Greg Boswell Q&A
Why did you pick this area?
We chose Lofoten off the back of our previous trip to Senja, which is just slightly further north. Those coastal mountains in Norway are pretty special. They are perfect for winter climbing, but also feel almost magical, with their breath-taking beauty and landscapes. I really fell in love with Senja and I’d heard Lofoten was very similar, so we felt we needed to check it out.
What prep/training did you before your trip?
Well as winter is my busiest time for climbing, I usually try to keep myself in good form for the cold months, so I can jump on climbs or projects when or if they come into condition. So I felt pretty set for the Norway trip already. I did throw in a few extra hill runs and training sessions on the weeks leading up to our departure though, just to make sure I was mentally ready and aware of my current fitness levels. It’s always good to go away on trips with a settled head, not wishing you’d done more prep.
Any unplanned difficulties?
Our only real issues on the trip were due to some stormy weather we encountered. There was a lot of snow coming down during our time there and this just meant we had to be extra careful when choosing or accessing our climbing locations. As always, we just took our time and made sure we did everything in the safest way possible, even if that meant failing on a certain objective due to the conditions. It’s meant to be fun at the end of the day.
What was the most technical climbing you did? Any ‘unfinished business’ there – sounds like you are planning a trip back?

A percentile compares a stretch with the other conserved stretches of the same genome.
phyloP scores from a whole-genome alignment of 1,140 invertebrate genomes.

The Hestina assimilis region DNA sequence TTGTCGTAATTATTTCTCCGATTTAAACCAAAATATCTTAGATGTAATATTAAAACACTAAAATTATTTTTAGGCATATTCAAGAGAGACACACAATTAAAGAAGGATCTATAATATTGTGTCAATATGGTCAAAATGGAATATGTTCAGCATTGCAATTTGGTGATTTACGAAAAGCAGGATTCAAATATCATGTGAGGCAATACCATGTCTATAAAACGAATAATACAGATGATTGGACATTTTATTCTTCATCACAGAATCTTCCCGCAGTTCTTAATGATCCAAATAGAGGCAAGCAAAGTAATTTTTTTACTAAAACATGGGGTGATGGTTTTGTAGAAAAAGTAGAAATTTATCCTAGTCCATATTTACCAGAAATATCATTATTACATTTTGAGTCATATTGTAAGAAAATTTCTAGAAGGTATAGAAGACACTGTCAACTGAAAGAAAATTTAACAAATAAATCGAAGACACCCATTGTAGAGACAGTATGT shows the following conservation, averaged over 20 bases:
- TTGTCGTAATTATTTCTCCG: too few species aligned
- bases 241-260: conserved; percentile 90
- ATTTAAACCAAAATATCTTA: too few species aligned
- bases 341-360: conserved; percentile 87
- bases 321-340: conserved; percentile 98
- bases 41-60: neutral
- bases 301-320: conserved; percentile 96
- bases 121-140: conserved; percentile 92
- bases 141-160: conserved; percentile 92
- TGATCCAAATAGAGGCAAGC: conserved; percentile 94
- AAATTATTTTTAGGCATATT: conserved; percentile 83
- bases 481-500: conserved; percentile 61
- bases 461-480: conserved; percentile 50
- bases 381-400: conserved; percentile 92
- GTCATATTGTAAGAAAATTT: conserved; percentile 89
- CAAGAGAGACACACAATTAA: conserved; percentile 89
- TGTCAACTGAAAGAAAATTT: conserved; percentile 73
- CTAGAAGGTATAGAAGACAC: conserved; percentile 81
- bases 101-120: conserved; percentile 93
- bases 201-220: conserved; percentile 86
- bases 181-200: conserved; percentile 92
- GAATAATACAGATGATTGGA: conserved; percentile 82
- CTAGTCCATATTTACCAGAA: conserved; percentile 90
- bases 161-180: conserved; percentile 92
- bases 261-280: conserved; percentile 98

We did some pretty interesting climbs throughout the trip. The route we opened on the first day was actually home to some of the hardest climbing we did on the trip. But to be honest, everything we climbed was super interesting and of the highest quality. We do have lots of things that we’d like to go back for and we’ve got some pretty interesting plans and objectives for our next visit North. So you’ll have to watch this space.
What was it like as a place – looks quite popular in summer there, is it in winter?
Both areas we visited on this trip were out of this world beautiful! The snowy mountains rising above the turquoise fjords is a magnificent sight and climbing with views like that is even better. Lofoten itself was much busier than Senja and there was a more 'less wild' feel to the islands, but none the less this didn't attract from how amazing the place is. It's super popular in summer for the rock and bouldering routes, which is understandable as the quality of both looks amazing. Obviously, it's much quieter in the wintertime, but there was still a bunch of folk cutting about looking to catch the Northern Lights. So it never felt fully deserted, unless you were in the mountains, which is just how we like it.
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Words by | Greg Boswell